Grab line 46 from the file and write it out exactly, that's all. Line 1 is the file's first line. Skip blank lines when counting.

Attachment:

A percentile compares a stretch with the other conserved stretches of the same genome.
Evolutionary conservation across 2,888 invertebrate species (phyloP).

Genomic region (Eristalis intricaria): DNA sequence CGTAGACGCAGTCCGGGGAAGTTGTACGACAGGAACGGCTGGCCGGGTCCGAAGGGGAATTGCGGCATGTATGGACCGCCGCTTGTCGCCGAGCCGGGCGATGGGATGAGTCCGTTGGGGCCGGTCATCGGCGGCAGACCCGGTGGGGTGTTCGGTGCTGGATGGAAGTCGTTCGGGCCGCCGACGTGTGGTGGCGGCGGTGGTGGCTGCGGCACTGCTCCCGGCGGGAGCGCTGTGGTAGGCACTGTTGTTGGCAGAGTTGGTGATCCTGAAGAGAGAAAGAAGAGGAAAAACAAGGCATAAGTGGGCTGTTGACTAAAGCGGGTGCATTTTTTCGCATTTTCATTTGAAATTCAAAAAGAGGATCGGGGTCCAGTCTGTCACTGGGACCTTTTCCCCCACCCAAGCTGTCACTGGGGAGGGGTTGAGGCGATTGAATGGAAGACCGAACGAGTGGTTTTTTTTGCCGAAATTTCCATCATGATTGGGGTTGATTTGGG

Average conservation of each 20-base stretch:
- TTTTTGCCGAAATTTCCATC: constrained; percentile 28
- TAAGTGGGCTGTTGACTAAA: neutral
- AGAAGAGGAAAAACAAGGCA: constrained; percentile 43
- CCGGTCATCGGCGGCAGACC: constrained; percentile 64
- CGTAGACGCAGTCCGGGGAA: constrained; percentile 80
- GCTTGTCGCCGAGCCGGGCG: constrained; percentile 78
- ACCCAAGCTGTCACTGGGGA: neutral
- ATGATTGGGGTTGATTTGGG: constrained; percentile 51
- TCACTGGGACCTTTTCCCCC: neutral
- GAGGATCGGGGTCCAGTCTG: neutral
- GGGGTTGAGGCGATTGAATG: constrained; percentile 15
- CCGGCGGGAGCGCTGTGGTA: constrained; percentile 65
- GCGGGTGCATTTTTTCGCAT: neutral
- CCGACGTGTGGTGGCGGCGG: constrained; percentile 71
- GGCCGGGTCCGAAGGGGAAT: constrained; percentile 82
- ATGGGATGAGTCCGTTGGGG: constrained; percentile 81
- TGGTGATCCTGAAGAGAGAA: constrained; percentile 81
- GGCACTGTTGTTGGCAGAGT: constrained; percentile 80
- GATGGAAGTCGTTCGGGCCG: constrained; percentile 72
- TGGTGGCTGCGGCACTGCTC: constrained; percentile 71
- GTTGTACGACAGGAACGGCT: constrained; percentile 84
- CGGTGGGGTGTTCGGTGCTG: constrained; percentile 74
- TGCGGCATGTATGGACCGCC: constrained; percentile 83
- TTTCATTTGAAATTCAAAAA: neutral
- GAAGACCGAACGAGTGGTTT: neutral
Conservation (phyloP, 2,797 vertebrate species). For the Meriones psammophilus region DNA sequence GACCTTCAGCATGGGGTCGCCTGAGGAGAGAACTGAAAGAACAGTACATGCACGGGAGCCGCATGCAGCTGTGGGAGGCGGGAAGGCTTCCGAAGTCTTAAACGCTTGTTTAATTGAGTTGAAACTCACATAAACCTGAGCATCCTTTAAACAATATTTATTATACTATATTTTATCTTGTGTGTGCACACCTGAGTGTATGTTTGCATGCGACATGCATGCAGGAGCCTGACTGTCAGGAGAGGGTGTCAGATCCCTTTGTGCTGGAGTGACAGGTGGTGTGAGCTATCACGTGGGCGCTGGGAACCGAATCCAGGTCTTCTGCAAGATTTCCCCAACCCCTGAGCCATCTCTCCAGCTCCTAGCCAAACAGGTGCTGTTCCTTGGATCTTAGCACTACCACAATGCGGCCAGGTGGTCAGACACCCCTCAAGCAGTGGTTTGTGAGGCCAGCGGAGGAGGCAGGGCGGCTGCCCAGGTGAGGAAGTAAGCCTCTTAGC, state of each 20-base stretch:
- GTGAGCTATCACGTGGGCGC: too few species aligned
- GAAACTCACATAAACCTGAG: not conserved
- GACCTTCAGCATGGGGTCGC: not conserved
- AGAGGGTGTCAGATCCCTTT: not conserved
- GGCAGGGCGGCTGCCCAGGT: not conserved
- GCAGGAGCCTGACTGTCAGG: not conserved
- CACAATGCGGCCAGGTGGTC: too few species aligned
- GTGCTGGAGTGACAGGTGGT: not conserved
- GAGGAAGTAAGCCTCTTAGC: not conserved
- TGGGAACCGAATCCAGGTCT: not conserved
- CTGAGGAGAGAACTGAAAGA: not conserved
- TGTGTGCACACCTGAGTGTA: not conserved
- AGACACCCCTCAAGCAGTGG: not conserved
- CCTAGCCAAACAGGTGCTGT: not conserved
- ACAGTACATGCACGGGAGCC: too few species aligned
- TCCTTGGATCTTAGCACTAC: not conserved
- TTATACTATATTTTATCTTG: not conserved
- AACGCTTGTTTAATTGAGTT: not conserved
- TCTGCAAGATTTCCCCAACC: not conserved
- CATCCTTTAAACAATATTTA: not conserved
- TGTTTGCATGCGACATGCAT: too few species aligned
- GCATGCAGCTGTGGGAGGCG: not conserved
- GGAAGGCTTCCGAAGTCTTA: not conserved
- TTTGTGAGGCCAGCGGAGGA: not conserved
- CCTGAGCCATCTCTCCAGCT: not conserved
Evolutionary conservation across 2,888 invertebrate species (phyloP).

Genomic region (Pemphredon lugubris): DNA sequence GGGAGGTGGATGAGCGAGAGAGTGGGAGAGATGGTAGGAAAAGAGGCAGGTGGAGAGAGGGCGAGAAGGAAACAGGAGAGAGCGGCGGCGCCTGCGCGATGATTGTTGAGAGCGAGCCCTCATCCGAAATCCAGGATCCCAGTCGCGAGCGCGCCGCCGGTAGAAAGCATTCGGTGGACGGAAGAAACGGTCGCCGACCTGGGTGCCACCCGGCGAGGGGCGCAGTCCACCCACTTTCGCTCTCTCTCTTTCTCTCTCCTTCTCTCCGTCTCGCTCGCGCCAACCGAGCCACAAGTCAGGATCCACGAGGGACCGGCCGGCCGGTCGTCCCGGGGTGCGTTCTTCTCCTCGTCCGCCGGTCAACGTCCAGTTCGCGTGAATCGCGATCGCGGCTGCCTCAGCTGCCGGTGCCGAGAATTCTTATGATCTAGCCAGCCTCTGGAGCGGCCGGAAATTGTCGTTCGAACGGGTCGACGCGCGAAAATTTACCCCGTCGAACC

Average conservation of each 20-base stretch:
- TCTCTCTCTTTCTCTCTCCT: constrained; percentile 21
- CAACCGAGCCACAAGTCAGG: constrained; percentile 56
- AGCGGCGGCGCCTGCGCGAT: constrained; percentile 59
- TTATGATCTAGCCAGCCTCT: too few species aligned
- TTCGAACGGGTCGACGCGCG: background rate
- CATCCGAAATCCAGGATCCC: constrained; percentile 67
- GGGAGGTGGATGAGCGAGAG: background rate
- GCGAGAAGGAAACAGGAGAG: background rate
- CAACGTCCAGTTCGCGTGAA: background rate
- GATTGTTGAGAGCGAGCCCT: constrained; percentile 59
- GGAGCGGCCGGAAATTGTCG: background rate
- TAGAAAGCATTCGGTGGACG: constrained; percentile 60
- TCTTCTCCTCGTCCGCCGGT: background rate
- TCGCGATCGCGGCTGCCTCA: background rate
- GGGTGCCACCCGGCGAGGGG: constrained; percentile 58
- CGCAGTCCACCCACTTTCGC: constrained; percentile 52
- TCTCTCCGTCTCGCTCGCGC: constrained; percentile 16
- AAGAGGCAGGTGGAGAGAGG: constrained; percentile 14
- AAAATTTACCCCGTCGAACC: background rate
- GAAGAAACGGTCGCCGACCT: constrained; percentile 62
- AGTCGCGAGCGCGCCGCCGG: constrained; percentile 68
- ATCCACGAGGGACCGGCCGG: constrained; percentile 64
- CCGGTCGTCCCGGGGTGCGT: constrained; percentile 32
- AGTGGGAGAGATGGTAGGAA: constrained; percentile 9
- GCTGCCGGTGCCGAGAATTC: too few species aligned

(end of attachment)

- TCCTTGGATCTTAGCACTAC: not conserved